lunes, 23 de mayo de 2011

Andrés the Mushroom Pedaler

Andrés may be the most ubiquitous and dedicated cyclists to be seen in central Bogotá. Six days a week, you'll see him pedaling the city delivering fresh mushrooms to stores, restaurants and even universities.

For 15 years, Andrés, 47, has been delivering the mushrooms which his brother grows on a farm in Chia, to Bogotá's north. He picks the mushrooms up in the market of Paloquemao and pedals 50 kilometers per day, he guesstimates, from around 6:30 a.m. until 8 p.m., rain or shine, in the heat and cold, rain or shine, winding his way thru the city's horrendous traffic jams.

Bogotá has lots of other bicycle deliverers, who carry potatoes, cheese, pizzas and letters. But I don't think any other covers as much ground carrying as much weight as Andrés does. I see him in La Candelaria, around the National University, and I'm sure he also goes to lots of places I don't. A days delivering requires several trips, since he can only carry about half of the 100 kilograms he delivers every day in one load.

There's nothing fancy about the guy, on his old, beat-up bike and even more worn clothes. But he's usually smiling and cheerful, even in Bogotá's frequent downpours.

Even when he's sick, Andrés still delivers - "I can't lose my customers," he explains. 

And Andrés has competition: Zeta mushrooms, which delivers by truck.

But Andrés prefers the agility and freedom he has on his bike. "I can stop wherever I want, I can go thru traffic, I don't get stuck in traffic jams."

Andrés' mushrooms are also cheaper and he gives more personalized service. Sometimes, a restaurant calls him at 7 or 8 p.m., desperate for mushrooms - and, if he can, Andrés delivers. 

He hasn't switched to a motorcycle, in part because he likes the ecological aspect of cycling. And biking keeps him in shape.

"I was always thin," he observes, "but now I'm thinner."

Andrés also likes the independence. He's got a college degree in business administration and worked for years managing a relative's printing business. But he's happier now, because "I like the freedom."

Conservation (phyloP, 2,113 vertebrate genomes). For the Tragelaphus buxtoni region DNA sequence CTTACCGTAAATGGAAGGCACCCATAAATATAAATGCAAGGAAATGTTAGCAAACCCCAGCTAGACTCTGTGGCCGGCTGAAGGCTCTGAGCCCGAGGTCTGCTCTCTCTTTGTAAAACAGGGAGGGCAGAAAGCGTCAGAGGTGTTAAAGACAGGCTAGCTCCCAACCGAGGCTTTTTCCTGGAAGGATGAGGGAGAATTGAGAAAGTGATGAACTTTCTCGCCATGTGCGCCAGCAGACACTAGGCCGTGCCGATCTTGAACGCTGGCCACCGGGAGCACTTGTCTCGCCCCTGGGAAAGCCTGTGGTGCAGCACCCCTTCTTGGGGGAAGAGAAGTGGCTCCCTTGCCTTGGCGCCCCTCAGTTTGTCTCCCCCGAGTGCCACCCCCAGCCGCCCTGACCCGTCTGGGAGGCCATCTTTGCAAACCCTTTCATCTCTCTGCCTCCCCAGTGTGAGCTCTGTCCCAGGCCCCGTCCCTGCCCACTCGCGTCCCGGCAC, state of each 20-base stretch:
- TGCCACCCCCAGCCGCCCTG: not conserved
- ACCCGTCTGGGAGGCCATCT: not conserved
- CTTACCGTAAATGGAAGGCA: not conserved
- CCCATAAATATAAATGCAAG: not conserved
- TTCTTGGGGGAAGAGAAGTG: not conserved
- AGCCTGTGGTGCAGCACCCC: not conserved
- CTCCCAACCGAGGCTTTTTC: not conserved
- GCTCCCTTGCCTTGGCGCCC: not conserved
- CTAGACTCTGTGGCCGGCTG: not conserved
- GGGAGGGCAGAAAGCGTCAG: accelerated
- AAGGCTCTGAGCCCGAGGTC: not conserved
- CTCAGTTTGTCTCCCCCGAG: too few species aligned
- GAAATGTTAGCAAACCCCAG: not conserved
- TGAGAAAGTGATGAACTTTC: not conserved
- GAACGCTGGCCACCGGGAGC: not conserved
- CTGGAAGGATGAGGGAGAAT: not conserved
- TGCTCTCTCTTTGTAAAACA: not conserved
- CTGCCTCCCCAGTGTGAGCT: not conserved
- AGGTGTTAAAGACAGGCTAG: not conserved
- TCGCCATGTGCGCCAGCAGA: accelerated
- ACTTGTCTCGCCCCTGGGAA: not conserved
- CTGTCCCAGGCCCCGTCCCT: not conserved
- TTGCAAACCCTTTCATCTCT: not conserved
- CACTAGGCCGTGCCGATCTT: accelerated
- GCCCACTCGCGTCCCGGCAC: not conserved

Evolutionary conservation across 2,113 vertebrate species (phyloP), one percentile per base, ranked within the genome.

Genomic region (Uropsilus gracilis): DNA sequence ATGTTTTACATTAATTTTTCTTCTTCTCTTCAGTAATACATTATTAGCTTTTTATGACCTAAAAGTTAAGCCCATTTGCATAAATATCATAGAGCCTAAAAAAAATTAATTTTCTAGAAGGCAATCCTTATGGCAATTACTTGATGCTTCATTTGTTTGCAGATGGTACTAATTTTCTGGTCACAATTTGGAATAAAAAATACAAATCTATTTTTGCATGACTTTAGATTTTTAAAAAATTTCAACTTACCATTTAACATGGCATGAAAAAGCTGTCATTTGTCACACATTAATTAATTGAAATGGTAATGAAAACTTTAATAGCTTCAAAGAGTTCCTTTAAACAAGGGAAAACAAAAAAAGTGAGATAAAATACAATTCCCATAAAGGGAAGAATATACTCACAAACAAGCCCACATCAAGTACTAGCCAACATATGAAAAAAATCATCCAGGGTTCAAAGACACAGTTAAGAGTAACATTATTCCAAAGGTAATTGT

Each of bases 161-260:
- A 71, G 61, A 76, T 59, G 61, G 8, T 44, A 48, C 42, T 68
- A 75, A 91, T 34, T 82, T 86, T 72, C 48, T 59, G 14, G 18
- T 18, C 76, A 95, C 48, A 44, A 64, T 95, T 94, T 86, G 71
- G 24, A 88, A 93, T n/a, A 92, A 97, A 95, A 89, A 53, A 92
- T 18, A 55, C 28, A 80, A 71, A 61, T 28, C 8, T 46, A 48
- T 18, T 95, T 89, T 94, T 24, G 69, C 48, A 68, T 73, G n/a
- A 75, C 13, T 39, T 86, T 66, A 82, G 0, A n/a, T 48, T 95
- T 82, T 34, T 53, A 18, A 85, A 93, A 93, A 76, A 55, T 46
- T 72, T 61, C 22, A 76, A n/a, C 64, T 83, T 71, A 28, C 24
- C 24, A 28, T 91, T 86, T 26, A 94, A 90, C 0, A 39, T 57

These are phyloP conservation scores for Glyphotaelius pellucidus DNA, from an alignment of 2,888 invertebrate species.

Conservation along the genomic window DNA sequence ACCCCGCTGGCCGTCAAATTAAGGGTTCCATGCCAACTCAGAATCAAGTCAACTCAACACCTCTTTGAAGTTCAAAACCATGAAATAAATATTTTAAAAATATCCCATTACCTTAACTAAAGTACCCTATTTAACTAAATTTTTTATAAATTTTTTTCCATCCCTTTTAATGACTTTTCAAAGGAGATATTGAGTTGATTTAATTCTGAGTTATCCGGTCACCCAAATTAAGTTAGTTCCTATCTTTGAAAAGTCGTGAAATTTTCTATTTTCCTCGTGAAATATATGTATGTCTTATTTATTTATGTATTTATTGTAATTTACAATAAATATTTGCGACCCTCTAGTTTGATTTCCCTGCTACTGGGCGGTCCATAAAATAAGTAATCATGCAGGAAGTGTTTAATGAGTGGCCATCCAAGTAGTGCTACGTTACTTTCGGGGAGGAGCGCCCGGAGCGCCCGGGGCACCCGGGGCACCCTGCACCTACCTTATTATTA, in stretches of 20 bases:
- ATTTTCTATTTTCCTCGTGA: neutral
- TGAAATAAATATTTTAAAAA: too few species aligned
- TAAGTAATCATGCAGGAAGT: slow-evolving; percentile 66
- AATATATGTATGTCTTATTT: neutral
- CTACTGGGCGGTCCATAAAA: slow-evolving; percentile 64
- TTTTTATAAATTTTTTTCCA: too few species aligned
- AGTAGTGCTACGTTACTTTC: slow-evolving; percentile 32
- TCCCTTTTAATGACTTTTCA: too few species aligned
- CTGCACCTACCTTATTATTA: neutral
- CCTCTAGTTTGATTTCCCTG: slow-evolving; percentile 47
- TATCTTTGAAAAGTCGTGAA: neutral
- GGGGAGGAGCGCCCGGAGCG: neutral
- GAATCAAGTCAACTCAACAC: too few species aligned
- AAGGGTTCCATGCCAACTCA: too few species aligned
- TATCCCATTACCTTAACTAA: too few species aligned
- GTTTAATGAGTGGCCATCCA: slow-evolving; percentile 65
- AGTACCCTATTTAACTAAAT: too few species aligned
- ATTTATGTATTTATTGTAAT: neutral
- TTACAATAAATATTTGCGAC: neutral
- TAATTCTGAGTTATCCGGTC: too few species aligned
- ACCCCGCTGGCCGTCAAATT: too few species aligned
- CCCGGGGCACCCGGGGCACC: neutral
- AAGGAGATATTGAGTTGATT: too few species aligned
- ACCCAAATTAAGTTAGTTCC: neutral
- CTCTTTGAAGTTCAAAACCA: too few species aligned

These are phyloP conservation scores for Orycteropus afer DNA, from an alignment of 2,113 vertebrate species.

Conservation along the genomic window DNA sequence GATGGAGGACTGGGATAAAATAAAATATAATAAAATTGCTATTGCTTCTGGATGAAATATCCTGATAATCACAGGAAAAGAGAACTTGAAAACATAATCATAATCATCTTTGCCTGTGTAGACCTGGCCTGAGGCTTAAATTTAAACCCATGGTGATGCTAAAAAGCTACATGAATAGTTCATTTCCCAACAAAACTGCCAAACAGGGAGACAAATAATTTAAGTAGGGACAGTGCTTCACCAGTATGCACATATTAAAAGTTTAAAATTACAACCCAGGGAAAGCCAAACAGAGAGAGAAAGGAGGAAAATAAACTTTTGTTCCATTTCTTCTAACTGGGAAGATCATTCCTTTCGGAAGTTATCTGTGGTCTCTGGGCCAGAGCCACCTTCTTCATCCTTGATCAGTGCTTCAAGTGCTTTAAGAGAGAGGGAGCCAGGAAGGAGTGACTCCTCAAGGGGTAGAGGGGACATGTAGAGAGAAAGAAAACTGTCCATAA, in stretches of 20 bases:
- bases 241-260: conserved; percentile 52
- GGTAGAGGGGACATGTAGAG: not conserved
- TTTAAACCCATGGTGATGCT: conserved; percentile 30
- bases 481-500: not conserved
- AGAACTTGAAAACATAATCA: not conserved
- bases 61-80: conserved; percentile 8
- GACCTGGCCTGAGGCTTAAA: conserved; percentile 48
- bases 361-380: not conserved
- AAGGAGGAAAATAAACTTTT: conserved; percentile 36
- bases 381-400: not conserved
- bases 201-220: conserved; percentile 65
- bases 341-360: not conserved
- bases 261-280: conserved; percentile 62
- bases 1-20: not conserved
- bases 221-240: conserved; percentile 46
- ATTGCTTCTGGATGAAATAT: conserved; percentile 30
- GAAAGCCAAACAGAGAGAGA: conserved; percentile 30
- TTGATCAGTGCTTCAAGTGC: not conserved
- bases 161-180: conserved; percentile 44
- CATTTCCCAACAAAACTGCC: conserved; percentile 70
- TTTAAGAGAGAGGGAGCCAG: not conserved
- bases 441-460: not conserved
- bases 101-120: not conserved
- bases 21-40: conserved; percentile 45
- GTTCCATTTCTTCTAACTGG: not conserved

And, with the mushroom delivery business Andrés and his wife are raising three children.

However, bicycle delivery in Bogotá does have its hazards. Andrés has suffered falls, tho never a serious accident. And he's had two bicycles stolen.

"I came back and they weren't there," he recalls.

Still, he doesn't use a lock, altho he is thinking about buying one.

Andrés rides away, more rolling proof that bicycles are effective transport in Bogotá.

Call Andres at 320-846-8359 .

By Mike Ceaser, of Bogotá Bike Tours

domingo, 22 de mayo de 2011

A Dubious Distinction for Bogotá's Ciclorutas

Award worthy? A 'bike lane' in central Bogotá. 
Bogotá's just received a 'best practice' honor from the Global Partners Innovation Exchange for its network of bicycle lanes.

But while Bogotá's bicycle lanes are an admirable and valuable accomplishment, the honor makes one ask: 'Have the awarders been reading the news over the past decade?'

A lonely bike lane in Bogotá's Teusaquillo neighborhood. (Of course, this was a Sunday.)
That's because, while Bogotá has spent recent years mostly neglecting its bike lane network, other cities in Latin American and around the world have been improving theirs.

Buenos Aires Mayor  Mauricio Macri pedaling his city.
Buenos Aires, for example, has been building a network which is to measure 196 kilometers and also offering subsidies to public employees who want to buy bikes.

Here's Buenos Aires' mayor cycling. I've never seen Bogotá's (now suspended) mayor on two wheels - perhaps because he's too busy getting involved in scandals.

Public bicycles in Mexico.
Mexico City, for its part, is setting up a public bicycles system, as has Buenos Aires, and creating bike lanes. Bogotá's own projected public bikes system has never gotten started.

Bogotá has accomplished lots for cycling, but nearly all of it is old news. Sections of its pioneering bike lane network are crumbling.

So, this award gives me a feeling of sadness for how little Bogotá's done for cycling recently.

This cyclist chose the street over a bike lane. 
The award also recognizes the cycle path network for reducing the production of global warming gases. However, only a few percent of Bogotá commuters use bicycles, and I bet most of them would still pedal without the bike lanes. Often, they have no choice because they can't afford bus fare.

Bogotá has lots of opportunities to reduce its greenhouse gas production (and conventional pollution), but they will require political will to stand up to political and business forces such as the bus companies and the auto industry. With the mayor suspended and possibly on his way to join his senator-brother in prison, nothing will be accomplished during this administration.

Aged buses on Carrera 10.
City governments have repeatedly promised to junk the city's old bus fleet - but done little. They're supposed to be eliminated whenever the Integrated Public Transit System (SITP) is introduced. Whenever that happens.

A lone cyclist on Jimenez Ave. 
Reducing pollution by phasing out the dirtiest buses and places effective restrictions on private car use would make cycling more pleasant and get lots more people on the road.

By Mike Ceaser, of Bogotá Bike Tours